The Letters of Samuel Rutherford

Samuel Rutherford was a Scottish pastor who lived in the 17th century. A significant part of his ministry included writing letters to those under his care. In these letters, Rutherford encouraged his people by calling them to take comfort in Christ. Rutherford was uniquely qualified to comfort the afflicted as he lost his beloved wife only two years into their marriage. Spurgeon wrote of these letters, “When we are dead and gone let the world know that Spurgeon held Rutherford’s Letters to be the nearest thing to inspiration which can be found in all the writings of mere men.”

Memoir & Remains of Robert Murray M’Cheyne

Robert Murray M’Cheyne was a Scottish minister in the 19th century. He ministered faithfully for eight years and then died of typhus at age 29. His memoirs were published by his close friend and college companion, Andrew Bonar. Spurgeon said of this volume “This is one of the best and most profitable volumes ever published. The memoir of such a man ought surely to be in the hands of every Christian, and certainly every preacher of the Gospel.”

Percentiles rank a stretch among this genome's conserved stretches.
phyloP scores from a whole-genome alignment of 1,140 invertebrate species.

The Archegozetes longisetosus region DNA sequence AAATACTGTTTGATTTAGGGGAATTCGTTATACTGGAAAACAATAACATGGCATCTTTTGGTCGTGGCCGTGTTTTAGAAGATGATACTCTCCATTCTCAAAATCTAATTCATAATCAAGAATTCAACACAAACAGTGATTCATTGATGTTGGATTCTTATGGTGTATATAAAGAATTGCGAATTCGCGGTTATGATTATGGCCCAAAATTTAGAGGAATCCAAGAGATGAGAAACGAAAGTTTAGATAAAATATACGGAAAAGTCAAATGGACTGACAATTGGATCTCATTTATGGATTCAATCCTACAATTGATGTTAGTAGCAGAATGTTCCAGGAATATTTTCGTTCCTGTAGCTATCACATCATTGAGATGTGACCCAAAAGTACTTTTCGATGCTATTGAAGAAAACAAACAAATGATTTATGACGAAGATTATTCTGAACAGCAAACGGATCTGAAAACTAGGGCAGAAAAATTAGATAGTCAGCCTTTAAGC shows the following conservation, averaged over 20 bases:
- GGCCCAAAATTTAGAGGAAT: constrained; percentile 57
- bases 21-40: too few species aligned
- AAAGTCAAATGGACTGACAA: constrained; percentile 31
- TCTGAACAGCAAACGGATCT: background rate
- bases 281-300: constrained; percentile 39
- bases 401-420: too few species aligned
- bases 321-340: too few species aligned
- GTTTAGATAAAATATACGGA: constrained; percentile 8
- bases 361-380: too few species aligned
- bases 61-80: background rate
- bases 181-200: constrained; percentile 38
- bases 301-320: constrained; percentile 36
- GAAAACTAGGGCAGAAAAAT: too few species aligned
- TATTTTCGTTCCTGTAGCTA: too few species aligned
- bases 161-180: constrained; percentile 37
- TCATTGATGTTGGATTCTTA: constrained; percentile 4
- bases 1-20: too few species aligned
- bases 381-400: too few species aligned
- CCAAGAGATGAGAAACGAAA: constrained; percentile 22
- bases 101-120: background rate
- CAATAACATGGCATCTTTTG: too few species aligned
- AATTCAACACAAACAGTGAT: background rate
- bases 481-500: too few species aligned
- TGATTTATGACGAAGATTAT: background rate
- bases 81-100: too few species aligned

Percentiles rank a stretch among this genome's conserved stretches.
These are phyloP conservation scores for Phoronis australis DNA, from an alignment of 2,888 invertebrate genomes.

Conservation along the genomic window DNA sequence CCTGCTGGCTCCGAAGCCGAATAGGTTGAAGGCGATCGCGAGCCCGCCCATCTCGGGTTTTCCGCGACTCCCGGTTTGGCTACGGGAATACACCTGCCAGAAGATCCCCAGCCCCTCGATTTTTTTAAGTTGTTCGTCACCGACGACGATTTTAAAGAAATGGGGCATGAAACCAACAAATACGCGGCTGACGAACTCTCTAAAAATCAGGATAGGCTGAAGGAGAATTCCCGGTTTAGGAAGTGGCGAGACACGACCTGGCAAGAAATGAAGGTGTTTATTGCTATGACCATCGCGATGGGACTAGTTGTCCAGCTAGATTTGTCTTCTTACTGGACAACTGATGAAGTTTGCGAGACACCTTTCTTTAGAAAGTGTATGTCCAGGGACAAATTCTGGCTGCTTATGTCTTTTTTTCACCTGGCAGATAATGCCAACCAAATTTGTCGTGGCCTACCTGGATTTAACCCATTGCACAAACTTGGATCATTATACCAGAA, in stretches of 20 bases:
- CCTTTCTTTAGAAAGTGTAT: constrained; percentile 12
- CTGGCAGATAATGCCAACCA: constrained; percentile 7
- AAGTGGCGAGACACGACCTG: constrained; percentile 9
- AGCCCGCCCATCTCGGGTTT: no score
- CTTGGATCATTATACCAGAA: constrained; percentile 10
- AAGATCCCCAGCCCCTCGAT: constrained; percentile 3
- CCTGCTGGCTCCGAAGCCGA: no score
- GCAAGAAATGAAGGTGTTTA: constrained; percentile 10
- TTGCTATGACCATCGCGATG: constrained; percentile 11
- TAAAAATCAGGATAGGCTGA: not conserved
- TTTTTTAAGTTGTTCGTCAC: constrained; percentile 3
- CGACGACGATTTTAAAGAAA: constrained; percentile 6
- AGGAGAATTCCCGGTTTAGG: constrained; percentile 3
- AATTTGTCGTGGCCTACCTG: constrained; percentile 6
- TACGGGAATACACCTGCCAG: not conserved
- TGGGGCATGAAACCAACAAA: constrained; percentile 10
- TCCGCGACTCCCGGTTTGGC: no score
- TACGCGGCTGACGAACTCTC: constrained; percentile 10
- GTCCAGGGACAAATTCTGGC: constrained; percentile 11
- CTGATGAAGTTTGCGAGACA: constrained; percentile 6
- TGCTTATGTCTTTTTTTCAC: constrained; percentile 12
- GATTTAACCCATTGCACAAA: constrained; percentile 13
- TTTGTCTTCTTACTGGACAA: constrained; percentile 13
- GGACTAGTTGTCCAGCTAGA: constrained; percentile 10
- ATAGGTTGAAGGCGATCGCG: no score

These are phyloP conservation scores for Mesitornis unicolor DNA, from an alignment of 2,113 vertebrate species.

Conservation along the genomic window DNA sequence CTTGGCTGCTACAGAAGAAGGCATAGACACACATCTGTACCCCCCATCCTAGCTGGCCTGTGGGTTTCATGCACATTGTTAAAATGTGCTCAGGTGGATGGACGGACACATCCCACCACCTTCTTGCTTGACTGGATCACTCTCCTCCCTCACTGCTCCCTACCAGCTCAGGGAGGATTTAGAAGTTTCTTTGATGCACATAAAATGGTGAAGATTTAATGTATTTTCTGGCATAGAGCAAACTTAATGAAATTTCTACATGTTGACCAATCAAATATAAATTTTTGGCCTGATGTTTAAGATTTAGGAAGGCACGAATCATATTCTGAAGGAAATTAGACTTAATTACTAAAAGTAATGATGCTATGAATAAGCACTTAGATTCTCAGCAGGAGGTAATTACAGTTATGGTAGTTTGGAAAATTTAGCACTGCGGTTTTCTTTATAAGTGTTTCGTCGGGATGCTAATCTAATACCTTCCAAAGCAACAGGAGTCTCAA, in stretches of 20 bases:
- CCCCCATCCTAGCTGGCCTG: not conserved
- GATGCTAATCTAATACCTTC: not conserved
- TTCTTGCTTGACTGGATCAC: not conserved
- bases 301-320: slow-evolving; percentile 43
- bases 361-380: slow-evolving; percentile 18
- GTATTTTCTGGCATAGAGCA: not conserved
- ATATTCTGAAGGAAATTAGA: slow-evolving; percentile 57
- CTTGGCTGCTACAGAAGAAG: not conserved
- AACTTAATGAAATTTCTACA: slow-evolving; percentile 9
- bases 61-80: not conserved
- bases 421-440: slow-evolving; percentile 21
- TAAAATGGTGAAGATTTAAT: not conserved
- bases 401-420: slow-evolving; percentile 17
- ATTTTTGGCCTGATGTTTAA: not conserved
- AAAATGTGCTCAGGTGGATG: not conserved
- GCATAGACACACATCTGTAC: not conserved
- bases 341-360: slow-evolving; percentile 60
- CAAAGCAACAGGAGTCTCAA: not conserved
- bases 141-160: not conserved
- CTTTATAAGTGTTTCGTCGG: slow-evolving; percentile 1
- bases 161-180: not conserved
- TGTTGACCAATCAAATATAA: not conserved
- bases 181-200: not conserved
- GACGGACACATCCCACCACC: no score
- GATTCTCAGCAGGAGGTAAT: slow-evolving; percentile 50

Select Letters of John Newton

I discovered the letters of John Newton when Tim Keller put them on his 2008 Summer Reading List. As Keller put it, “These letters are classics of spirituality and devotion.”  This famous slave trader upon his conversion, became a poweful minister of the gospel who would write the beloved hymn, “Amazing Grace.” These letters are worth reading and rereading.

The Valley of Vision

An excellent collection of Puritan prayers which capture the tenacity with which these pastors and thinkers pursued their personal faith and stired hearts. Similar to the Psalms, these prayers will add vocabulary to your prayer life.  If growing in prayer is your aim, then The Valley of Vision must become regular part of your repertoire.

See more book recommendatrions here.

Remember This If You Are Ever Challenged to a Debate

Harry A. Ironside tells this remarkable story about being challenged to a debate.

Early in his ministry Ironside was living in the San Francisco Bay area, working with some Christians called Brethren. One evening as he was walking through he city he came upon a group of Salvation Army workers holding a meeting on the corner of Market and Grant Avenues. When they recognized Ironside they asked if he would give his testimony. So he did, giving a word about how God had saved him through faith in the bodily death and literal resurrection of Jesus.